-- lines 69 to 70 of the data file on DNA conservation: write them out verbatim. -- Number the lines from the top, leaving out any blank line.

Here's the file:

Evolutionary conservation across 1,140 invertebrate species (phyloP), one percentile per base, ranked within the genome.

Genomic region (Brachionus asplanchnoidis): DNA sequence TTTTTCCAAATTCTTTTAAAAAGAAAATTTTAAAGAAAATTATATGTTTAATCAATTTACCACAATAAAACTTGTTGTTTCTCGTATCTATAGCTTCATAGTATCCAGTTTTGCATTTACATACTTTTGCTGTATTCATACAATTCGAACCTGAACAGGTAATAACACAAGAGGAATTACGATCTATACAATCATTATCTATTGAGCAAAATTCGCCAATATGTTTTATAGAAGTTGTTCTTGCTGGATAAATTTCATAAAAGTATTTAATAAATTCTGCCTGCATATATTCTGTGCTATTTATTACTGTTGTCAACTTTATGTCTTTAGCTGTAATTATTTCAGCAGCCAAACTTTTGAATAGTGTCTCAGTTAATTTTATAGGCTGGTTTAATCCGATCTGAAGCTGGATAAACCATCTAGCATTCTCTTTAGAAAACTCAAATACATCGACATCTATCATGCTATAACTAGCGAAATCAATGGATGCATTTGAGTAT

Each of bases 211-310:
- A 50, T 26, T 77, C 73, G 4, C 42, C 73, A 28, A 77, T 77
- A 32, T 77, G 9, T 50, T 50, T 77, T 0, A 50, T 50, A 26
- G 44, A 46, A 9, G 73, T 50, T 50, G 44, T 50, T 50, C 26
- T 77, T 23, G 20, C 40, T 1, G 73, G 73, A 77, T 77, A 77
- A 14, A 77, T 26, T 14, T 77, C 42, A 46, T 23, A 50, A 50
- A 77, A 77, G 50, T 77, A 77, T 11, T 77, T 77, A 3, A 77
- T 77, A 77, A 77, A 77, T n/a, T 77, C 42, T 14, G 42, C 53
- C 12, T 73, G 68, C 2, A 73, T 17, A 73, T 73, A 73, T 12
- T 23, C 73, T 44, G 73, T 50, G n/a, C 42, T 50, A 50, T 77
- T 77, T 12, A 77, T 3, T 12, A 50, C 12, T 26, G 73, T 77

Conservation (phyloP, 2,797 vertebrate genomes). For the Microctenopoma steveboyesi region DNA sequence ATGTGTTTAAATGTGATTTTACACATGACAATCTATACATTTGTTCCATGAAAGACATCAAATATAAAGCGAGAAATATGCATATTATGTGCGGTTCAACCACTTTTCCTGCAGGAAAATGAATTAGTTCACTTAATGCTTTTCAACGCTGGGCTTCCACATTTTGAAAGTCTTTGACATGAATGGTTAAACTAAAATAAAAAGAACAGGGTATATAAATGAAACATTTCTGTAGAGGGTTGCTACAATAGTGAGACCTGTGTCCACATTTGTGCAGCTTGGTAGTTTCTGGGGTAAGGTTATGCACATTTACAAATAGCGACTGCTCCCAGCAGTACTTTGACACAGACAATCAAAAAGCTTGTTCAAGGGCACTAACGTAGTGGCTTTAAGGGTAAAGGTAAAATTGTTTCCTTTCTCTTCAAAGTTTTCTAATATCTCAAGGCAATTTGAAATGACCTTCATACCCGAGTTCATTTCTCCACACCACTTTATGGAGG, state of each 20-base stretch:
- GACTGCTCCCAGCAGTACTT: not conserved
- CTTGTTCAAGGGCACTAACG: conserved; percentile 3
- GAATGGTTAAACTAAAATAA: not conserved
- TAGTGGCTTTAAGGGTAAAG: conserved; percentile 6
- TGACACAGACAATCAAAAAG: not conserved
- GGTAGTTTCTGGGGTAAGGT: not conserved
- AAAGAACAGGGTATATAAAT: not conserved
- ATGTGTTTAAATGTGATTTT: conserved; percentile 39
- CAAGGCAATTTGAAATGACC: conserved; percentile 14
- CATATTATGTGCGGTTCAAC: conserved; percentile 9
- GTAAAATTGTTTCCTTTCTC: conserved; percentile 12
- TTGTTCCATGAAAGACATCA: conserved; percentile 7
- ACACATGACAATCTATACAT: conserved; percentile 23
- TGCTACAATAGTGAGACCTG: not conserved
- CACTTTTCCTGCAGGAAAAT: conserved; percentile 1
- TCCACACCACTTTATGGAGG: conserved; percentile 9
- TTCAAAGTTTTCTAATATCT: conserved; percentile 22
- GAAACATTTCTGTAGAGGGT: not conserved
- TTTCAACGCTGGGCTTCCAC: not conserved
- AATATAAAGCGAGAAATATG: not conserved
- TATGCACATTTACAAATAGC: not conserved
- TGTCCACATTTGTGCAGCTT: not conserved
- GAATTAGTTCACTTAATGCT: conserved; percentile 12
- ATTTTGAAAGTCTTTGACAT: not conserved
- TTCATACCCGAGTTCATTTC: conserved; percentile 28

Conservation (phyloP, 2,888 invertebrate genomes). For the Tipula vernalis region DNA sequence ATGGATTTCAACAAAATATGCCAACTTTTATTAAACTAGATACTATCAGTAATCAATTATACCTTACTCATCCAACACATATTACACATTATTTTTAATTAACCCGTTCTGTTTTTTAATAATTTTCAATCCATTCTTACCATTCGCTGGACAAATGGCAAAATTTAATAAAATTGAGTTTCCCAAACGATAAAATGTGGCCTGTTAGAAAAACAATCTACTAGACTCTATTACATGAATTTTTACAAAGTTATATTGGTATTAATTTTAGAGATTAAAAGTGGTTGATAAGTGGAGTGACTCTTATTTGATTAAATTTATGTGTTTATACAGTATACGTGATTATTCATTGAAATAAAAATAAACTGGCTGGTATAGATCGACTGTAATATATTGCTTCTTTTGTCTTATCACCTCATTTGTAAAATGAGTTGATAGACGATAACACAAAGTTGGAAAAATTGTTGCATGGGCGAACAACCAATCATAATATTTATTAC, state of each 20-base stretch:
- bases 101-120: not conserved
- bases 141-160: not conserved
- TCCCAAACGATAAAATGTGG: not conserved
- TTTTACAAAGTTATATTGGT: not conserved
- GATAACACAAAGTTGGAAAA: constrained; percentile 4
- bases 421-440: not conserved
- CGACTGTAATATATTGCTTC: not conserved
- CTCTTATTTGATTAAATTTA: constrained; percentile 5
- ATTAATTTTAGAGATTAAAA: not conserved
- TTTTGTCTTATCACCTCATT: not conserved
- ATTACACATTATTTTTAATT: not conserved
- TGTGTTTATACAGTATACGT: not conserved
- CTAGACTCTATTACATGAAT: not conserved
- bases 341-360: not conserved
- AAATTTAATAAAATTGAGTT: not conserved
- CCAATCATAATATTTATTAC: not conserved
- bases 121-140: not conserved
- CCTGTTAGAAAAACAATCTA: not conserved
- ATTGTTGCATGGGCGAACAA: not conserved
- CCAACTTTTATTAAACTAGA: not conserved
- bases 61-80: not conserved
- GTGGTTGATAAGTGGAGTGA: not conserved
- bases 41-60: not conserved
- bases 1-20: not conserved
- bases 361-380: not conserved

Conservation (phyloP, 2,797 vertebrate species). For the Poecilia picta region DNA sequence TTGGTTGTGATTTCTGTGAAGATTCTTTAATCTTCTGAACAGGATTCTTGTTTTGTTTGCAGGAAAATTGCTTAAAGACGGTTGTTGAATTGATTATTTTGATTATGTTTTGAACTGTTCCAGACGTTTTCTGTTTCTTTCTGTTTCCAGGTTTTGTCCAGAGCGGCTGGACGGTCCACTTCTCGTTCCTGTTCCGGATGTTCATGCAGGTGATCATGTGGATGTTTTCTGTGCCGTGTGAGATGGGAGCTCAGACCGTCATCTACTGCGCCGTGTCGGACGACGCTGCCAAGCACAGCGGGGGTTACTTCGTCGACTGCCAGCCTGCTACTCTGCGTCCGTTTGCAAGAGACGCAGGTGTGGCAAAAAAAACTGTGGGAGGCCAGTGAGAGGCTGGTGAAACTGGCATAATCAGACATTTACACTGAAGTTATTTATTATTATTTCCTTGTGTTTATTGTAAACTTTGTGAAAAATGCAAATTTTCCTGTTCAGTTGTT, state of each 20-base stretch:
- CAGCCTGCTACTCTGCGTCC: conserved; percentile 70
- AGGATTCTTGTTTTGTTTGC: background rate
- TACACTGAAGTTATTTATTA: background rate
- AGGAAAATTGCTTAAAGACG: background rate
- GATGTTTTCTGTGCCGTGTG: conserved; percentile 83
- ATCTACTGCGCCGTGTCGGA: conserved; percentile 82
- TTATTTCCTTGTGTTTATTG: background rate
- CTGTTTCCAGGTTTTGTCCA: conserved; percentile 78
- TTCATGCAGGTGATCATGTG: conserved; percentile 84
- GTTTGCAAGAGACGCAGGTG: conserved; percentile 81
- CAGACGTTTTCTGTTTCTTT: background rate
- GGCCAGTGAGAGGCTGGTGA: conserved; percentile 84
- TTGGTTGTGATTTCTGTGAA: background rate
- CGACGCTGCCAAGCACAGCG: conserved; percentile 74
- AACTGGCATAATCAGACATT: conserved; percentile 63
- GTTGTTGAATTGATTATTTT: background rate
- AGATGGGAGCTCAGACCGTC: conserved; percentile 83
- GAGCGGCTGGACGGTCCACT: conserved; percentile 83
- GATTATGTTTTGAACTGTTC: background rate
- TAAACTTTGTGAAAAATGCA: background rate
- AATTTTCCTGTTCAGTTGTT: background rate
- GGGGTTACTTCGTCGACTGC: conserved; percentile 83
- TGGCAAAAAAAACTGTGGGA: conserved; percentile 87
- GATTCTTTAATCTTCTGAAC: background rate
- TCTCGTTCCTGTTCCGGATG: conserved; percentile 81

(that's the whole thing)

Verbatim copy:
- TACACTGAAGTTATTTATTA: background rate
- AGGAAAATTGCTTAAAGACG: background rate